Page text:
Using DESeq on CLR-transformed counts


I want to perform differential abundance on my CLR-transformed relative abundance table (metaphlan output from Shotgun data). At first I was just extracting the top taxa based on the PERMANOVA coefficient, but I was also considering doing DESeq, since this is what I usually use for differential abundance analysis. However, I was usually using it with untransformed, raw counts, but for this data I only have relative abundance information. I was wondering if it makes sense to offset the CLR-transformed counts by the minimum negative value to make the values all positive and feed them to DESeq to treat something like raw counts? I was doing this and it returned me more or less the same taxa I got by PERMANOVA, but I wanted to know if this is something you would advise.

Thank you!


In retrospect I realize that my question is answered in this paper: Frontiers | Microbiome Datasets Are Compositional: And This Is Not Optional | Microbiology

and that using DESeq for differential abundance is not appropriate for CLR-transformed counts.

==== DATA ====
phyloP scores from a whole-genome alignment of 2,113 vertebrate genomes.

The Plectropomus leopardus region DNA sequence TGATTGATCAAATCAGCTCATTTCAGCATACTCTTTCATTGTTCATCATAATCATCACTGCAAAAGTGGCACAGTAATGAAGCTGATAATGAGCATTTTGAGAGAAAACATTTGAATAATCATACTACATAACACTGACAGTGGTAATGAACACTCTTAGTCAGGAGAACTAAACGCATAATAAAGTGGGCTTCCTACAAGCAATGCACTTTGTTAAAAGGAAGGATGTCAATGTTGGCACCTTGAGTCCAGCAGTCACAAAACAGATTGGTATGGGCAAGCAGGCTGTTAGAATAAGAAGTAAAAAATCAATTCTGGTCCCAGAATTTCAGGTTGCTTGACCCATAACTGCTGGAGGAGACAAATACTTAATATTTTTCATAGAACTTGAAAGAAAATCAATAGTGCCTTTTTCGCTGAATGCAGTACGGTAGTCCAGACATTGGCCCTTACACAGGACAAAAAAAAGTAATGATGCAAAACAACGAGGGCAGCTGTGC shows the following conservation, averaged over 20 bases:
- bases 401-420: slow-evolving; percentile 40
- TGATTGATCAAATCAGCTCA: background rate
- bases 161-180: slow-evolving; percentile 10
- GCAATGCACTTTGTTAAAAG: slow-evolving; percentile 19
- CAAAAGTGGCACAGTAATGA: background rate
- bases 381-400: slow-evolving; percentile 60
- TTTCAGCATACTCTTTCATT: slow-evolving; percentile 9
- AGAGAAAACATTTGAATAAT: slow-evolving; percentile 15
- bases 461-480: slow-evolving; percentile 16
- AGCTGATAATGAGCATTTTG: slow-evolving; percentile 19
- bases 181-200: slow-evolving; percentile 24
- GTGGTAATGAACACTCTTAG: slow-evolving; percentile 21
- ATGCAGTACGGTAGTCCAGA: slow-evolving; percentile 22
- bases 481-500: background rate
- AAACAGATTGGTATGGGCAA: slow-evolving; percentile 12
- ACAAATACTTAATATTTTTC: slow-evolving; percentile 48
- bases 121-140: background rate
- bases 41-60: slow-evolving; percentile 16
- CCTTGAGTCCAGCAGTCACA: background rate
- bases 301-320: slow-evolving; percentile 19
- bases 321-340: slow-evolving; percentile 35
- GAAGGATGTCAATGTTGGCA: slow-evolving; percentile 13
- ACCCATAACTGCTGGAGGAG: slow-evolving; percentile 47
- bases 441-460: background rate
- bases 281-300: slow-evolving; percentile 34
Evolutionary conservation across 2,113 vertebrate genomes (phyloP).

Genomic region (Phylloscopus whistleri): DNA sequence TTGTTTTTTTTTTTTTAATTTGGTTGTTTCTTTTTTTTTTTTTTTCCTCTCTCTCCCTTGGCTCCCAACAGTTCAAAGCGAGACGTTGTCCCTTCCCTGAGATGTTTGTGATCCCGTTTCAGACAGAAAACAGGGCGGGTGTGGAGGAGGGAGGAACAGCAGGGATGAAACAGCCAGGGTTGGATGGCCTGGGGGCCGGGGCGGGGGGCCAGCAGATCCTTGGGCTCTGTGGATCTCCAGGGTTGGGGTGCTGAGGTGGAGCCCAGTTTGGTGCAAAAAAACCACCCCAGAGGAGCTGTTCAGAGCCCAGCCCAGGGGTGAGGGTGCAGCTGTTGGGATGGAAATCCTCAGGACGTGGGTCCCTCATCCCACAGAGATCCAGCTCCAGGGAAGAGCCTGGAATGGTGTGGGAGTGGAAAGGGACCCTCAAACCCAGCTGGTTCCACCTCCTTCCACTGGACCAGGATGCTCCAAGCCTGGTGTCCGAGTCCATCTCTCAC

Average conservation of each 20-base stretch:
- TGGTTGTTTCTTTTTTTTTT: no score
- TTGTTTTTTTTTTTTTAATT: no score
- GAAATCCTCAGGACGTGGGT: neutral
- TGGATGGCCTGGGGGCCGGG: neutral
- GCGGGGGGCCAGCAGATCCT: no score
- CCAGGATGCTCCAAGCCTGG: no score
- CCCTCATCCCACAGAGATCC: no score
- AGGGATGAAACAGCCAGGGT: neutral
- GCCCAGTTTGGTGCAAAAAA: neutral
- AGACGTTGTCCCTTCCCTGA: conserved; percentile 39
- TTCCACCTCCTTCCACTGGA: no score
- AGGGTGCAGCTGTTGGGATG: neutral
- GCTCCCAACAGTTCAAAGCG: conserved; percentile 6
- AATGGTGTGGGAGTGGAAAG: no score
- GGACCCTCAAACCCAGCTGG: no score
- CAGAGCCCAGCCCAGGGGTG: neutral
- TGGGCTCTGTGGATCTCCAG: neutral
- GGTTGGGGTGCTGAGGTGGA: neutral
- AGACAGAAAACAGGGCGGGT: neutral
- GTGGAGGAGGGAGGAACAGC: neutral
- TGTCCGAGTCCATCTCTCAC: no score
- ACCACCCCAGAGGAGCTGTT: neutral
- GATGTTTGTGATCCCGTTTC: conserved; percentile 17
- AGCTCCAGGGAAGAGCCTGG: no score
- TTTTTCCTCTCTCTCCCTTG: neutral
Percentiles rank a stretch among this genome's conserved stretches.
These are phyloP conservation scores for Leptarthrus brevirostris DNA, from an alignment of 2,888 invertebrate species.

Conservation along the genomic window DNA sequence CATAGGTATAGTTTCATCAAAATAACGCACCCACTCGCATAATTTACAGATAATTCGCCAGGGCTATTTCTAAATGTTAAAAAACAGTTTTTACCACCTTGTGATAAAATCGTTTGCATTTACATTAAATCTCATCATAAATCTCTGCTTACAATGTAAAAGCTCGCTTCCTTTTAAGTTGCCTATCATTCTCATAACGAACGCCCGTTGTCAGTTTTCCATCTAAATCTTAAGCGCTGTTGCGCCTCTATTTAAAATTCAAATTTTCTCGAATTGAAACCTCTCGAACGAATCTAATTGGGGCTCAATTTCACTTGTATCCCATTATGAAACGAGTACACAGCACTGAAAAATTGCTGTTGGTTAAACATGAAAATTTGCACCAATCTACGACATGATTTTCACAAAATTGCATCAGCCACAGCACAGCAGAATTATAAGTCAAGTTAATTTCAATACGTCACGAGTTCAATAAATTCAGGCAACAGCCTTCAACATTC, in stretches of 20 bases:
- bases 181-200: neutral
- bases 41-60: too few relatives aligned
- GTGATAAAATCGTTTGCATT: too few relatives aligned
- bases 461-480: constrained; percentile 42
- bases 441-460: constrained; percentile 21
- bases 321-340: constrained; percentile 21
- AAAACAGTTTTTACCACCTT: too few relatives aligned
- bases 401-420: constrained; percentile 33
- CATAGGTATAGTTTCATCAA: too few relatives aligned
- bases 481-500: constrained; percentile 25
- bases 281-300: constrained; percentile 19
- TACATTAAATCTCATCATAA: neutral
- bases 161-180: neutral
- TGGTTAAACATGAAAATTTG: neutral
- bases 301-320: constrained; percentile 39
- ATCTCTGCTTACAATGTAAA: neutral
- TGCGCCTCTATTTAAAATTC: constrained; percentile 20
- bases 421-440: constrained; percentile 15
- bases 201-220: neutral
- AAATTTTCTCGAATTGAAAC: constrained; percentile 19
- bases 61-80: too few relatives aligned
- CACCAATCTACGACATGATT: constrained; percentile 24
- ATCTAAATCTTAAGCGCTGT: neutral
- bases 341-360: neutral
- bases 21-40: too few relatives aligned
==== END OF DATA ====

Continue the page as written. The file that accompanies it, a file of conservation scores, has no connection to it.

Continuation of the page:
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hi @ange,
The CLR transformation is to address compositionality of the data, a data characteristic that DESeq ignores. Adding an offset just to fit the requirement of DESeq sounds a bit weird to me, but from what you way, it does not seem to drastically change the results compared to PERMANOVA. It would be a bit difficult to justify in a paper.

The best way would be to have access to the raw shotgun data, but then you would have CLR+ PERMANOVA vs RAW+DESeq, so not a fair comparison. The other option would be to apply a linear or generalised linear model on the CLR data. I am not sure DESeq is really suitable for microbiome data (we show in the supp how to use a linear model here, maybe that is useful, although this is to include covariates).